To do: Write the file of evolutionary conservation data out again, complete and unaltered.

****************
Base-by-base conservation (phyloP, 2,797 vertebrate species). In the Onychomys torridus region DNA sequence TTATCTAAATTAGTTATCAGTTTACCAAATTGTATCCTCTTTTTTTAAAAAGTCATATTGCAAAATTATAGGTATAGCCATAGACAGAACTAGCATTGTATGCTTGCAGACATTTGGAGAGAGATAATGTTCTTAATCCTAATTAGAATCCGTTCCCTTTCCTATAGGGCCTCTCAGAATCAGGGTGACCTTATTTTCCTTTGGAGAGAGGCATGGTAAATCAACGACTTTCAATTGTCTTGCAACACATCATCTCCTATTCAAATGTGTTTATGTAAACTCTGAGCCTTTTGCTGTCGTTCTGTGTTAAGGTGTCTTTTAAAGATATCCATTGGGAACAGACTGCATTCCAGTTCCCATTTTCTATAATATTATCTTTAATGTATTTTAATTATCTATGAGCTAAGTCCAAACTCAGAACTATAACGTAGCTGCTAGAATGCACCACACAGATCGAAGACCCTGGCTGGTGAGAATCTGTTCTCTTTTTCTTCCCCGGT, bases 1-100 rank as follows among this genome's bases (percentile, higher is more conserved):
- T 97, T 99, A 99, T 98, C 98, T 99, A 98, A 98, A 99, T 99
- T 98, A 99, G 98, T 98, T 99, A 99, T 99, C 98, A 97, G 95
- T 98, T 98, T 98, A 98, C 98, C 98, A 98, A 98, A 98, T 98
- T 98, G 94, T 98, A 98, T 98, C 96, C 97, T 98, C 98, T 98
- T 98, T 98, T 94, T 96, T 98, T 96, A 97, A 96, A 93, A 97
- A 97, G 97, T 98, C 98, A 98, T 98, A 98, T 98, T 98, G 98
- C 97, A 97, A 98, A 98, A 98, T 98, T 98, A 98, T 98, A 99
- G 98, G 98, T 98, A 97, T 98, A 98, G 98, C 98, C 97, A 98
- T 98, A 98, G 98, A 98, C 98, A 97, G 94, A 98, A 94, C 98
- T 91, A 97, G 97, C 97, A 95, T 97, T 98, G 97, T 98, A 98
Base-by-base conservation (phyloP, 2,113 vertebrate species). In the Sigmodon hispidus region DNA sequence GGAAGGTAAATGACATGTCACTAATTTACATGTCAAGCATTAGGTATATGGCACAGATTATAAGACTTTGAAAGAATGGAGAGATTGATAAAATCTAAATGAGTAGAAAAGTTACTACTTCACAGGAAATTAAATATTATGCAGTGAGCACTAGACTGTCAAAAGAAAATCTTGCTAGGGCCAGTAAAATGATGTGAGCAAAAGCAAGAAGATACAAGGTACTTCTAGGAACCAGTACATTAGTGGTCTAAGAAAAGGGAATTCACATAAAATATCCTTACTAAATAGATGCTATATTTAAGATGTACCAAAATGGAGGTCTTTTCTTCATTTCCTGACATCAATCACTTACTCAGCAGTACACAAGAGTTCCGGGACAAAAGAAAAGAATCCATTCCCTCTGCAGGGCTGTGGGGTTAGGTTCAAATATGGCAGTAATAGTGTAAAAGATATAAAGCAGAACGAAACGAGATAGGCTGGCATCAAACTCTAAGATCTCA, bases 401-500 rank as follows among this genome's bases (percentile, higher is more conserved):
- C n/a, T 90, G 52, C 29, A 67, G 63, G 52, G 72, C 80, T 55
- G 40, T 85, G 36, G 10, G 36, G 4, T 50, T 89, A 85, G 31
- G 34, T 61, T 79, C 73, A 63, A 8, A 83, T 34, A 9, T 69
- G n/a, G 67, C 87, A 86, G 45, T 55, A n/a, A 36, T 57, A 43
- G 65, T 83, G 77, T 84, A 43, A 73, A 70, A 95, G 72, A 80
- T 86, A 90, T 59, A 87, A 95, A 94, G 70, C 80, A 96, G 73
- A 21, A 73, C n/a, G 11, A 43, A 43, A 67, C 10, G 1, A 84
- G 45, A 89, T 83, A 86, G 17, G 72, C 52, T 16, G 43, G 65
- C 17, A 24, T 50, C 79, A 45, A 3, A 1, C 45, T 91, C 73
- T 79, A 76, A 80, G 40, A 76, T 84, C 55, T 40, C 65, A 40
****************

Base-by-base conservation (phyloP, 2,797 vertebrate species). In the Onychomys torridus region DNA sequence TTATCTAAATTAGTTATCAGTTTACCAAATTGTATCCTCTTTTTTTAAAAAGTCATATTGCAAAATTATAGGTATAGCCATAGACAGAACTAGCATTGTATGCTTGCAGACATTTGGAGAGAGATAATGTTCTTAATCCTAATTAGAATCCGTTCCCTTTCCTATAGGGCCTCTCAGAATCAGGGTGACCTTATTTTCCTTTGGAGAGAGGCATGGTAAATCAACGACTTTCAATTGTCTTGCAACACATCATCTCCTATTCAAATGTGTTTATGTAAACTCTGAGCCTTTTGCTGTCGTTCTGTGTTAAGGTGTCTTTTAAAGATATCCATTGGGAACAGACTGCATTCCAGTTCCCATTTTCTATAATATTATCTTTAATGTATTTTAATTATCTATGAGCTAAGTCCAAACTCAGAACTATAACGTAGCTGCTAGAATGCACCACACAGATCGAAGACCCTGGCTGGTGAGAATCTGTTCTCTTTTTCTTCCCCGGT, bases 1-100 rank as follows among this genome's bases (percentile, higher is more conserved):
- T 97, T 99, A 99, T 98, C 98, T 99, A 98, A 98, A 99, T 99
- T 98, A 99, G 98, T 98, T 99, A 99, T 99, C 98, A 97, G 95
- T 98, T 98, T 98, A 98, C 98, C 98, A 98, A 98, A 98, T 98
- T 98, G 94, T 98, A 98, T 98, C 96, C 97, T 98, C 98, T 98
- T 98, T 98, T 94, T 96, T 98, T 96, A 97, A 96, A 93, A 97
- A 97, G 97, T 98, C 98, A 98, T 98, A 98, T 98, T 98, G 98
- C 97, A 97, A 98, A 98, A 98, T 98, T 98, A 98, T 98, A 99
- G 98, G 98, T 98, A 97, T 98, A 98, G 98, C 98, C 97, A 98
- T 98, A 98, G 98, A 98, C 98, A 97, G 94, A 98, A 94, C 98
- T 91, A 97, G 97, C 97, A 95, T 97, T 98, G 97, T 98, A 98
Base-by-base conservation (phyloP, 2,113 vertebrate species). In the Sigmodon hispidus region DNA sequence GGAAGGTAAATGACATGTCACTAATTTACATGTCAAGCATTAGGTATATGGCACAGATTATAAGACTTTGAAAGAATGGAGAGATTGATAAAATCTAAATGAGTAGAAAAGTTACTACTTCACAGGAAATTAAATATTATGCAGTGAGCACTAGACTGTCAAAAGAAAATCTTGCTAGGGCCAGTAAAATGATGTGAGCAAAAGCAAGAAGATACAAGGTACTTCTAGGAACCAGTACATTAGTGGTCTAAGAAAAGGGAATTCACATAAAATATCCTTACTAAATAGATGCTATATTTAAGATGTACCAAAATGGAGGTCTTTTCTTCATTTCCTGACATCAATCACTTACTCAGCAGTACACAAGAGTTCCGGGACAAAAGAAAAGAATCCATTCCCTCTGCAGGGCTGTGGGGTTAGGTTCAAATATGGCAGTAATAGTGTAAAAGATATAAAGCAGAACGAAACGAGATAGGCTGGCATCAAACTCTAAGATCTCA, bases 401-500 rank as follows among this genome's bases (percentile, higher is more conserved):
- C n/a, T 90, G 52, C 29, A 67, G 63, G 52, G 72, C 80, T 55
- G 40, T 85, G 36, G 10, G 36, G 4, T 50, T 89, A 85, G 31
- G 34, T 61, T 79, C 73, A 63, A 8, A 83, T 34, A 9, T 69
- G n/a, G 67, C 87, A 86, G 45, T 55, A n/a, A 36, T 57, A 43
- G 65, T 83, G 77, T 84, A 43, A 73, A 70, A 95, G 72, A 80
- T 86, A 90, T 59, A 87, A 95, A 94, G 70, C 80, A 96, G 73
- A 21, A 73, C n/a, G 11, A 43, A 43, A 67, C 10, G 1, A 84
- G 45, A 89, T 83, A 86, G 17, G 72, C 52, T 16, G 43, G 65
- C 17, A 24, T 50, C 79, A 45, A 3, A 1, C 45, T 91, C 73
- T 79, A 76, A 80, G 40, A 76, T 84, C 55, T 40, C 65, A 40